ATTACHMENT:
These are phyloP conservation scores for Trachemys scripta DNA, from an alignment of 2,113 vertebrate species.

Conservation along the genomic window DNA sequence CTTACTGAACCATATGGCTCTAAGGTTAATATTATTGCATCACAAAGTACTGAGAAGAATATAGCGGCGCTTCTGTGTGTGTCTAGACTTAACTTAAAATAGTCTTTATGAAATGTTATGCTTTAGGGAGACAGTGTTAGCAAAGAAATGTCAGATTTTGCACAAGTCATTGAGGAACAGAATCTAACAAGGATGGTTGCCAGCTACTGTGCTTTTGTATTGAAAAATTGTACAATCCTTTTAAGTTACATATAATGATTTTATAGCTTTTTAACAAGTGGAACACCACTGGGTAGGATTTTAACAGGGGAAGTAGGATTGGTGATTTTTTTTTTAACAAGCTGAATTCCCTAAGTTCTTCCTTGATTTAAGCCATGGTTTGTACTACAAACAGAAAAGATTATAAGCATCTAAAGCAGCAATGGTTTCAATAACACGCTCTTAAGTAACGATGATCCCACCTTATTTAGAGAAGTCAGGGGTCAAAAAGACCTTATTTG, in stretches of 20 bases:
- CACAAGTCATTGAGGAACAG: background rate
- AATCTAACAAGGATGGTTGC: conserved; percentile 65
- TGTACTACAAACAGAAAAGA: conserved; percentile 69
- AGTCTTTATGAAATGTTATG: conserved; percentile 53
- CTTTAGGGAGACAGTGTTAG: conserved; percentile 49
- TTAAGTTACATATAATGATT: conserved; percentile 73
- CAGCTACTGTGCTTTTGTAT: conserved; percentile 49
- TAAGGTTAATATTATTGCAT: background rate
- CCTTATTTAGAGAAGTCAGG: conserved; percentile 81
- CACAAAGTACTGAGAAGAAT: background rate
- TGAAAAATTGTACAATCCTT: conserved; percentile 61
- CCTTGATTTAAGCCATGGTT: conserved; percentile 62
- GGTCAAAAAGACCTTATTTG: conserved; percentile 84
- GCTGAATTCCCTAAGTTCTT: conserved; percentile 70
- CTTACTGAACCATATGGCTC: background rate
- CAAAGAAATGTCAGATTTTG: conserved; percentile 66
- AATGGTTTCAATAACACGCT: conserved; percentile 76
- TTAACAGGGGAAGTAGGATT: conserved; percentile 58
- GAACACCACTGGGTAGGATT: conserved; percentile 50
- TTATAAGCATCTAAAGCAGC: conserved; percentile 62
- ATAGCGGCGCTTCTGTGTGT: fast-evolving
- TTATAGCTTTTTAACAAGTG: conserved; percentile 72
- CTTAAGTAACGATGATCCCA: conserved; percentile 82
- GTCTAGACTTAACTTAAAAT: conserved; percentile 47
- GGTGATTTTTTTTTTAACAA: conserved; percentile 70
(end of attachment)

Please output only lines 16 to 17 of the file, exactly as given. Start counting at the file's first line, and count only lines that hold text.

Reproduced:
- GCTGAATTCCCTAAGTTCTT: conserved; percentile 70
- CTTACTGAACCATATGGCTC: background rate